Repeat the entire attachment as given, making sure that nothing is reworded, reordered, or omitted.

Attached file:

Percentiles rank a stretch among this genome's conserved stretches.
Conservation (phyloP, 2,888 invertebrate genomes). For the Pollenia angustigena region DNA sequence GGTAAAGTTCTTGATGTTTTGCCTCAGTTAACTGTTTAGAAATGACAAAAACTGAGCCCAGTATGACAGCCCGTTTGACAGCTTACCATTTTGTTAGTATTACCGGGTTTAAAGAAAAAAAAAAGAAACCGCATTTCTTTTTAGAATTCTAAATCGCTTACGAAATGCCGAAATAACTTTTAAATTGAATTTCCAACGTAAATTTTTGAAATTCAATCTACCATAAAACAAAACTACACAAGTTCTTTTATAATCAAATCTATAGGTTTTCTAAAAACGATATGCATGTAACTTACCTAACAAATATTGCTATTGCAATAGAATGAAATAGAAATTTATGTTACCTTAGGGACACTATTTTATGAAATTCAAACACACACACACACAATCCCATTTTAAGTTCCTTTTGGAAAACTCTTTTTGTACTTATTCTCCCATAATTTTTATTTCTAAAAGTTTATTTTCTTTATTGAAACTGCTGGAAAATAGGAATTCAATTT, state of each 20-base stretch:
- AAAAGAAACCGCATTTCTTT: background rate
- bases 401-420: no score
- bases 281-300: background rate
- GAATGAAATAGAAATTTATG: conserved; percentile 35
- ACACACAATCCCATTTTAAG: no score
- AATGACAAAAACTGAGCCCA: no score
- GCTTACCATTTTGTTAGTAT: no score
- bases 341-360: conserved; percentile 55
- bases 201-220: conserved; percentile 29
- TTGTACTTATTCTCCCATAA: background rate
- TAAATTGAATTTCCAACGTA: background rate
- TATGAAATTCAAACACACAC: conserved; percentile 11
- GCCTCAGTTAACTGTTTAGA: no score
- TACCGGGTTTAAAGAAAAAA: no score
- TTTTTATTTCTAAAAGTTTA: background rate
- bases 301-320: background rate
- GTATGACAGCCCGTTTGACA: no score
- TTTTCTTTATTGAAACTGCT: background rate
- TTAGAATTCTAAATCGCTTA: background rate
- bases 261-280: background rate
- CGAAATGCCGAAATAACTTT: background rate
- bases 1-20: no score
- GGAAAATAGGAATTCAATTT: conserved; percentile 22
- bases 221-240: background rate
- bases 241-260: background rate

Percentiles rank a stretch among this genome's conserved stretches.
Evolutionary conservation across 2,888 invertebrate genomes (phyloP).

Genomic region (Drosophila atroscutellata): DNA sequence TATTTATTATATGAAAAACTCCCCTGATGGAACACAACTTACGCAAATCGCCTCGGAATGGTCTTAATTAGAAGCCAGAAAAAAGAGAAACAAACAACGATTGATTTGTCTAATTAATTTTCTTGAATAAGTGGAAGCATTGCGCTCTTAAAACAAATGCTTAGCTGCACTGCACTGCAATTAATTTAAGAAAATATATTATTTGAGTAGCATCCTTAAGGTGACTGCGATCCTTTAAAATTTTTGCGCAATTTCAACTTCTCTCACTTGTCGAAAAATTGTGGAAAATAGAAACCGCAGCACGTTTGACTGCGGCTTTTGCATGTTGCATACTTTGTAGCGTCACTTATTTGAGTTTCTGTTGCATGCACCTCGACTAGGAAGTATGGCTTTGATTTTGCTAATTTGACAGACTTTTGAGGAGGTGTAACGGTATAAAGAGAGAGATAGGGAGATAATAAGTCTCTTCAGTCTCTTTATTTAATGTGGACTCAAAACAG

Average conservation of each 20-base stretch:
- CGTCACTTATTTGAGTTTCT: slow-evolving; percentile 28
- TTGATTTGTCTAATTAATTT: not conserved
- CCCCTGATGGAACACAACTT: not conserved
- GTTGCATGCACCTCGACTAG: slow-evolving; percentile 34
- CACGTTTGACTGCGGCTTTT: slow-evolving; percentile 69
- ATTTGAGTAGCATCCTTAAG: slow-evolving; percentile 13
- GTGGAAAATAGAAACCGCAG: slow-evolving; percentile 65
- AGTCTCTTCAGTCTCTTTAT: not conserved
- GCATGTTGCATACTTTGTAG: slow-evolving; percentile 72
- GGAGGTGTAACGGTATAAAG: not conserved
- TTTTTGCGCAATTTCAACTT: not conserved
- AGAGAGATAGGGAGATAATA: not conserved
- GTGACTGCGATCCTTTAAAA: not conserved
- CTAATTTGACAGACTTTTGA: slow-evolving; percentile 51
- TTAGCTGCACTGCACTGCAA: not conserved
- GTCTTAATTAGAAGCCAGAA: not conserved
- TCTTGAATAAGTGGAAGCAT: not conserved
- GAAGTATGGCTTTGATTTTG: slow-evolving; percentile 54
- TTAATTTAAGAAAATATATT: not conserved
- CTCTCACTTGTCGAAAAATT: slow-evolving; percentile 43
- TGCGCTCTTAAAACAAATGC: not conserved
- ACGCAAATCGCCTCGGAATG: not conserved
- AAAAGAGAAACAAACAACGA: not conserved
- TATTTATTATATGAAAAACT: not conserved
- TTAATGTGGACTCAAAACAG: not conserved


Percentiles rank a stretch among this genome's conserved stretches.
Conservation (phyloP, 2,888 invertebrate genomes). For the Pollenia angustigena region DNA sequence GGTAAAGTTCTTGATGTTTTGCCTCAGTTAACTGTTTAGAAATGACAAAAACTGAGCCCAGTATGACAGCCCGTTTGACAGCTTACCATTTTGTTAGTATTACCGGGTTTAAAGAAAAAAAAAAGAAACCGCATTTCTTTTTAGAATTCTAAATCGCTTACGAAATGCCGAAATAACTTTTAAATTGAATTTCCAACGTAAATTTTTGAAATTCAATCTACCATAAAACAAAACTACACAAGTTCTTTTATAATCAAATCTATAGGTTTTCTAAAAACGATATGCATGTAACTTACCTAACAAATATTGCTATTGCAATAGAATGAAATAGAAATTTATGTTACCTTAGGGACACTATTTTATGAAATTCAAACACACACACACACAATCCCATTTTAAGTTCCTTTTGGAAAACTCTTTTTGTACTTATTCTCCCATAATTTTTATTTCTAAAAGTTTATTTTCTTTATTGAAACTGCTGGAAAATAGGAATTCAATTT, state of each 20-base stretch:
- AAAAGAAACCGCATTTCTTT: background rate
- bases 401-420: no score
- bases 281-300: background rate
- GAATGAAATAGAAATTTATG: conserved; percentile 35
- ACACACAATCCCATTTTAAG: no score
- AATGACAAAAACTGAGCCCA: no score
- GCTTACCATTTTGTTAGTAT: no score
- bases 341-360: conserved; percentile 55
- bases 201-220: conserved; percentile 29
- TTGTACTTATTCTCCCATAA: background rate
- TAAATTGAATTTCCAACGTA: background rate
- TATGAAATTCAAACACACAC: conserved; percentile 11
- GCCTCAGTTAACTGTTTAGA: no score
- TACCGGGTTTAAAGAAAAAA: no score
- TTTTTATTTCTAAAAGTTTA: background rate
- bases 301-320: background rate
- GTATGACAGCCCGTTTGACA: no score
- TTTTCTTTATTGAAACTGCT: background rate
- TTAGAATTCTAAATCGCTTA: background rate
- bases 261-280: background rate
- CGAAATGCCGAAATAACTTT: background rate
- bases 1-20: no score
- GGAAAATAGGAATTCAATTT: conserved; percentile 22
- bases 221-240: background rate
- bases 241-260: background rate

Percentiles rank a stretch among this genome's conserved stretches.
Evolutionary conservation across 2,888 invertebrate genomes (phyloP).

Genomic region (Drosophila atroscutellata): DNA sequence TATTTATTATATGAAAAACTCCCCTGATGGAACACAACTTACGCAAATCGCCTCGGAATGGTCTTAATTAGAAGCCAGAAAAAAGAGAAACAAACAACGATTGATTTGTCTAATTAATTTTCTTGAATAAGTGGAAGCATTGCGCTCTTAAAACAAATGCTTAGCTGCACTGCACTGCAATTAATTTAAGAAAATATATTATTTGAGTAGCATCCTTAAGGTGACTGCGATCCTTTAAAATTTTTGCGCAATTTCAACTTCTCTCACTTGTCGAAAAATTGTGGAAAATAGAAACCGCAGCACGTTTGACTGCGGCTTTTGCATGTTGCATACTTTGTAGCGTCACTTATTTGAGTTTCTGTTGCATGCACCTCGACTAGGAAGTATGGCTTTGATTTTGCTAATTTGACAGACTTTTGAGGAGGTGTAACGGTATAAAGAGAGAGATAGGGAGATAATAAGTCTCTTCAGTCTCTTTATTTAATGTGGACTCAAAACAG

Average conservation of each 20-base stretch:
- CGTCACTTATTTGAGTTTCT: slow-evolving; percentile 28
- TTGATTTGTCTAATTAATTT: not conserved
- CCCCTGATGGAACACAACTT: not conserved
- GTTGCATGCACCTCGACTAG: slow-evolving; percentile 34
- CACGTTTGACTGCGGCTTTT: slow-evolving; percentile 69
- ATTTGAGTAGCATCCTTAAG: slow-evolving; percentile 13
- GTGGAAAATAGAAACCGCAG: slow-evolving; percentile 65
- AGTCTCTTCAGTCTCTTTAT: not conserved
- GCATGTTGCATACTTTGTAG: slow-evolving; percentile 72
- GGAGGTGTAACGGTATAAAG: not conserved
- TTTTTGCGCAATTTCAACTT: not conserved
- AGAGAGATAGGGAGATAATA: not conserved
- GTGACTGCGATCCTTTAAAA: not conserved
- CTAATTTGACAGACTTTTGA: slow-evolving; percentile 51
- TTAGCTGCACTGCACTGCAA: not conserved
- GTCTTAATTAGAAGCCAGAA: not conserved
- TCTTGAATAAGTGGAAGCAT: not conserved
- GAAGTATGGCTTTGATTTTG: slow-evolving; percentile 54
- TTAATTTAAGAAAATATATT: not conserved
- CTCTCACTTGTCGAAAAATT: slow-evolving; percentile 43
- TGCGCTCTTAAAACAAATGC: not conserved
- ACGCAAATCGCCTCGGAATG: not conserved
- AAAAGAGAAACAAACAACGA: not conserved
- TATTTATTATATGAAAAACT: not conserved
- TTAATGTGGACTCAAAACAG: not conserved